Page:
Opening image: Bacteriorhodopsin.
All the amino acids are found in α-helices, but glycine and proline are uncommon, as they destabilize the α-helix. Glycine is exempt from many steric constraints because it lacks a β carbon. Because glycine residues have more conformational freedom than other residues, glycine favors the unfolded conformation over the helix conformation. Proline, on the other hand, is too rigid. Steric crowding between the 5-membered ring of proline residue in the middle of α-helix and the preceeding residue causes a kink the helix. However, it is worth noting that about half of the kinked α-helices do not have prolines.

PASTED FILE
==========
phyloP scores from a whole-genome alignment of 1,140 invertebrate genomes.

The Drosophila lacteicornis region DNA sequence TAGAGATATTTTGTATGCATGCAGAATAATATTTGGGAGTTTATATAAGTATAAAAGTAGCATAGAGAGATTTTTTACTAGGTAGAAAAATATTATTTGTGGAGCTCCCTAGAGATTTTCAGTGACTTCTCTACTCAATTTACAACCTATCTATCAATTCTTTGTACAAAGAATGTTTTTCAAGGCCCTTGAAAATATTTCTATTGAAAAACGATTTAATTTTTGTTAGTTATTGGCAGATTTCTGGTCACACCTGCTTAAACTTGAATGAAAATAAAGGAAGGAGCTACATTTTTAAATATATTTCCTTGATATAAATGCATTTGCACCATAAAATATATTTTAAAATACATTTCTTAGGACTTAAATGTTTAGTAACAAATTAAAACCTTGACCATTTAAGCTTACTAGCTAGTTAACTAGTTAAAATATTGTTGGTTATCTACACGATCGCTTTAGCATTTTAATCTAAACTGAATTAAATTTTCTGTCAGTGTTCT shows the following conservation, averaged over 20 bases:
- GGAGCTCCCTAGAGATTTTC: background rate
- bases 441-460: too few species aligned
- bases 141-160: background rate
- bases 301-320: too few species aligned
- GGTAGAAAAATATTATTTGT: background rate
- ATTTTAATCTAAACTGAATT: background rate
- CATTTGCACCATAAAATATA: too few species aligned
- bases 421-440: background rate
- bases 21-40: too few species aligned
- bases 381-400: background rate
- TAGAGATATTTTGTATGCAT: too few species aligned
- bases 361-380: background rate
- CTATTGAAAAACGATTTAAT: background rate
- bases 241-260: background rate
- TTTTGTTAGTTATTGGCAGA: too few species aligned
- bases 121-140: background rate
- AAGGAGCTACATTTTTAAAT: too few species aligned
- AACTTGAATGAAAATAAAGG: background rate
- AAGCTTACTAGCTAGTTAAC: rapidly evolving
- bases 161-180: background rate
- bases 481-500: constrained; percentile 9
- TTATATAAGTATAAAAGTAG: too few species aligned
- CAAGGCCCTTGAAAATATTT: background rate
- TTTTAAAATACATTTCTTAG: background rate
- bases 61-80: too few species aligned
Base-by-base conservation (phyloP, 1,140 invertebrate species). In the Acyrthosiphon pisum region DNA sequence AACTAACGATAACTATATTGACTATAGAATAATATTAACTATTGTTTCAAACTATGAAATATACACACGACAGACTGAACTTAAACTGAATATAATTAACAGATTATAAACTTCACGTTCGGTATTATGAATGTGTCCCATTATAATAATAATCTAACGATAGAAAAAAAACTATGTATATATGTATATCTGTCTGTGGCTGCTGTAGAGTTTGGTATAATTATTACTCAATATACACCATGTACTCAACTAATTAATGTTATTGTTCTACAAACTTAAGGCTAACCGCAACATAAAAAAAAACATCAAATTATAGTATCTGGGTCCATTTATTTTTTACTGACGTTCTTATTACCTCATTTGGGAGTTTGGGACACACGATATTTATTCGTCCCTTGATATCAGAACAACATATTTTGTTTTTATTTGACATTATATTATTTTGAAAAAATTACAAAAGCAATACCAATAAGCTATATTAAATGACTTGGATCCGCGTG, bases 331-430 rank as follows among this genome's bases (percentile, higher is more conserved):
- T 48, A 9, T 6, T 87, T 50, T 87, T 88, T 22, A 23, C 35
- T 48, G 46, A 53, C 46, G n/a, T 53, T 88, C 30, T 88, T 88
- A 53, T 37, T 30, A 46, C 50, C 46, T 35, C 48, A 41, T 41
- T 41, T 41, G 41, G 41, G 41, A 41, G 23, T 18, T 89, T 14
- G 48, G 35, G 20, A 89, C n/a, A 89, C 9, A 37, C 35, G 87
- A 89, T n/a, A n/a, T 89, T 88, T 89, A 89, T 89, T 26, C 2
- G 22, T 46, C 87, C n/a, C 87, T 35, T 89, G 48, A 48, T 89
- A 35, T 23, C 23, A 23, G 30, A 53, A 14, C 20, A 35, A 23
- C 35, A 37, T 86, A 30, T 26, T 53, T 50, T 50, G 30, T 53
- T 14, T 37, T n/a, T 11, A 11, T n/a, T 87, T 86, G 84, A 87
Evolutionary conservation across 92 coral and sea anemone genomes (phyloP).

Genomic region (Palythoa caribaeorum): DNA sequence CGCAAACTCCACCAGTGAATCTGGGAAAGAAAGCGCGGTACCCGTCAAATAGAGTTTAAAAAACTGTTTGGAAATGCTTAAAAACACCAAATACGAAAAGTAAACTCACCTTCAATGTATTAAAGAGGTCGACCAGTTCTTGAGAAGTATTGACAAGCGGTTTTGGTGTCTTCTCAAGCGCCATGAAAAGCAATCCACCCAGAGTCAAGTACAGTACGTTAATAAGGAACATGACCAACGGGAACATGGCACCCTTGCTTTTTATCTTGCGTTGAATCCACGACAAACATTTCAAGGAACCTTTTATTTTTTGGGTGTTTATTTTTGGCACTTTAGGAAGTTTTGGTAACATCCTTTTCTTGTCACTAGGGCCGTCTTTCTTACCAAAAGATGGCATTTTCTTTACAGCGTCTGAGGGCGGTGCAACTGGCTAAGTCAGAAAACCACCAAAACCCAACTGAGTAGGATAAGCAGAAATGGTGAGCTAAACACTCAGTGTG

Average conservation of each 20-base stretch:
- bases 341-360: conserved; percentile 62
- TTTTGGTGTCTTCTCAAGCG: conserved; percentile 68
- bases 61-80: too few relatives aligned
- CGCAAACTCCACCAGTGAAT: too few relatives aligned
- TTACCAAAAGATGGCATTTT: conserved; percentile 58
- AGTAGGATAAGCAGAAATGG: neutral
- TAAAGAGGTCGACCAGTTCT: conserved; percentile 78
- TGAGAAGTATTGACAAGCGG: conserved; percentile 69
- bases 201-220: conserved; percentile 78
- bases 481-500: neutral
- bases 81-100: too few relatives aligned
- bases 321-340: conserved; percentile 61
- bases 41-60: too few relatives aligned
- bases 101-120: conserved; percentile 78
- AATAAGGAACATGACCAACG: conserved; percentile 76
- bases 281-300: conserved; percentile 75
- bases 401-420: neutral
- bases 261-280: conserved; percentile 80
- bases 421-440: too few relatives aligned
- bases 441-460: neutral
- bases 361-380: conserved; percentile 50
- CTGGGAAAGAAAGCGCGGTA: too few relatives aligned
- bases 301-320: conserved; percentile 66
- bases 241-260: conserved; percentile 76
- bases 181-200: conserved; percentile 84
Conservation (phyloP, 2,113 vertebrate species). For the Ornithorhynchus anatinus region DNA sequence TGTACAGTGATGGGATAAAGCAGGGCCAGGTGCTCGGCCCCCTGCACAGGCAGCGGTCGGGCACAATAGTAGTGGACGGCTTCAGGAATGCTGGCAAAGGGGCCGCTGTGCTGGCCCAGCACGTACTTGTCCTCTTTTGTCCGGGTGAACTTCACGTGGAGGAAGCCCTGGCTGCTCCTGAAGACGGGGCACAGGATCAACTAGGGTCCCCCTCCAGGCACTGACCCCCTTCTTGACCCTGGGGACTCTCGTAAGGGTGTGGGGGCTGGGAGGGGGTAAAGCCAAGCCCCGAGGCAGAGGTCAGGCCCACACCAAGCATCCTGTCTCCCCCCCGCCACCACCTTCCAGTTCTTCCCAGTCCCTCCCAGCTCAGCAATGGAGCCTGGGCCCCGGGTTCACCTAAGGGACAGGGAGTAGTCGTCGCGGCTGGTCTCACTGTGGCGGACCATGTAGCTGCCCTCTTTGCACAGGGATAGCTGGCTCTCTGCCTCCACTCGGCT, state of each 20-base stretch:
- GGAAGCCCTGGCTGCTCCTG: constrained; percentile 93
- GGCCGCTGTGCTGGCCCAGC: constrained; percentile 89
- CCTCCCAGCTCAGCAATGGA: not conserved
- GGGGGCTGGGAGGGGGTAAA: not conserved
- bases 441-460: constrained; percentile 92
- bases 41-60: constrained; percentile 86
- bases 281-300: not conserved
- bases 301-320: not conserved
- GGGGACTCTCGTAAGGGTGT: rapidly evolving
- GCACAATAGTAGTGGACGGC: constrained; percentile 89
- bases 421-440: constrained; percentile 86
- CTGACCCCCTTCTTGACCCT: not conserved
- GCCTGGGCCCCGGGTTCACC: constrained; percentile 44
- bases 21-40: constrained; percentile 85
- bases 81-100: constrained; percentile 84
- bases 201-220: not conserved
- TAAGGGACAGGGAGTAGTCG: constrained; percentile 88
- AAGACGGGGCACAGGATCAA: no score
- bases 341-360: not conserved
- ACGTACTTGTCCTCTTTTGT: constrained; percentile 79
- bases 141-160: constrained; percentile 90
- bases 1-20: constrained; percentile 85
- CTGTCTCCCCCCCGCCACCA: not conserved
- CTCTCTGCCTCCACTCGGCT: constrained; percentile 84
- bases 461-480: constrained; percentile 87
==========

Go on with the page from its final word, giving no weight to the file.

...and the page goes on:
For two decades after the crystallographic structure of myoglobin was solved at atomic resolution, proline residues were never seen in the middle of an α-helix. Now that there are over 30,000 protein structures in the Protein Data Bank, it is clear that proline residues are present in α-helices, where they often play important roles in the structure and function of the protein.